Good Omens is the book I’ve probably recommended most to friends over the years. It never gets old. Funny enough, I recommended it to my now fiancé when we were first dating. As he was reading it, he turned me on to a little show called Supernatural – which quickly grew on me, partially because of another character named Crowley. Both the Good Omens Crowley and the Supernatural Crowley are meant to be a reference in name to Aleister Crowley, but one can’t help but think that with all of their similarities and with show creator Eric Kripke being a big Gaiman fan, that maybe there’s a little nod to Good Omens in the show.

So, be sure to add Good Omens to your To Be Read list, and check it out before it becomes a hit television series in 2019.

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Waiting on Wednesday: The Cabin at the End of the World

Waiting on Wednesdays spotlights highly anticipated upcoming releases, and was originally hosted by Jill at Breaking the Spine. Since Jill is no longer hosting, I’m now joining up with Can’t Wait Wednesday at Wishful Endings. Check it out, and leave a link to your “can’t wait” book of the week!

I read Paul Tremblay’s A Head Full of Ghosts last year and walked around for days afterward with the ultimate book hangover. It was incredibly suspenseful, twisted, and I just couldn’t stop talking about it to everyone I knew (or to total strangers). Seriously, if you haven’t read it yet, GET ON IT. You won’t be disappointed. Tremblay has a delightfully dark writing style that I’m hoping will also be present in his June release, The Cabin at the End of the World.

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RELEASE DATE: June 26, 2018

Summary (via Goodreads)

The Bram Stoker Award-winning author of A Head Full of Ghosts adds an inventive twist to the home invasion horror story in a heart-palpitating novel of psychological suspense that recalls Stephen King’s Misery, Ruth Ware’s In a Dark, Dark Wood, and Jack Ketchum’s cult hit The Girl Next Door.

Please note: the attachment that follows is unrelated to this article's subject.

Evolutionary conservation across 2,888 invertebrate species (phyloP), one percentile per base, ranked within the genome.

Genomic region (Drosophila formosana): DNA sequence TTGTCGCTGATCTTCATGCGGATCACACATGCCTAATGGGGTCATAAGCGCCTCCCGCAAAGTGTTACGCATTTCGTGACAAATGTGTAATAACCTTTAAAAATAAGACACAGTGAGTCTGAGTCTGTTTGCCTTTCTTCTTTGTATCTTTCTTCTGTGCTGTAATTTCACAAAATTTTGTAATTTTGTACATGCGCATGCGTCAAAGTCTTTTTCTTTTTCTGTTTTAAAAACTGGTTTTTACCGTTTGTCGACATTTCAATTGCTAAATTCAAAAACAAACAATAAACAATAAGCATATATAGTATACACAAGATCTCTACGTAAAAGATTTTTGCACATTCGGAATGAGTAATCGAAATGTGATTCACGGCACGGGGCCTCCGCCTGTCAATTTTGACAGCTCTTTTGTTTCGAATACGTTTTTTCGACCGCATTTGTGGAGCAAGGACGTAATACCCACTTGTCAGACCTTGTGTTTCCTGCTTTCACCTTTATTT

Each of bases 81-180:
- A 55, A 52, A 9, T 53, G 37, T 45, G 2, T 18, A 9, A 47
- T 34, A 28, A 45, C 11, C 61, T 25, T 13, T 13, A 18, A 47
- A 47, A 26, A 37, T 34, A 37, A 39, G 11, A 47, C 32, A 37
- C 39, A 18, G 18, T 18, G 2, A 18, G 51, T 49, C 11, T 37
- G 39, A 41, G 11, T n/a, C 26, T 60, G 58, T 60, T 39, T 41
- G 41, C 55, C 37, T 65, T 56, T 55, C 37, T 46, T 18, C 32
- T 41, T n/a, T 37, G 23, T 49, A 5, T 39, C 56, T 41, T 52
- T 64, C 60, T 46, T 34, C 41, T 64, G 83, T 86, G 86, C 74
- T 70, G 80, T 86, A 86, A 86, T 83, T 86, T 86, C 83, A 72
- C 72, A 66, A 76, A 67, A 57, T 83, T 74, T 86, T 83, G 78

Seven-year-old Wen and her parents, Eric and Andrew, are vacationing at a remote cabin on a quiet New Hampshire lake. Their closest neighbors are more than two miles in either direction along a rutted dirt road.

One afternoon, as Wen catches grasshoppers in the front yard, a stranger unexpectedly appears in the driveway. Leonard is the largest man Wen has ever seen but he is young, friendly, and he wins her over almost instantly. Leonard and Wen talk and play until Leonard abruptly apologizes and tells Wen, “None of what’s going to happen is your fault”. Three more strangers then arrive at the cabin carrying unidentifiable, menacing objects. As Wen sprints inside to warn her parents, Leonard calls out: “Your dads won’t want to let us in, Wen. But they have to. We need your help to save the world.”

 

Why I’m Waiting

Tremblay has a habit of taking the played out horror tropes and reinventing them in new and creative ways. In A Head Full of Ghosts he took the idea of possession and combined it with the scary world of reality television. Now, in The Cabin at the End of the World, he pulls the suspense from a home invasion story and ups the tension by making it also a story of an apocalypse. I am really looking forward to seeing how those stories meld together in The Cabin at the End of the World. If it’s half as good as A Head Full of Ghosts, I can already picture myself reading Tremblay’s entire collection of work.

 

Click Here to add The Cabin at the End of the World by Paul Tremblay to your To Be Read Shelf on Goodreads.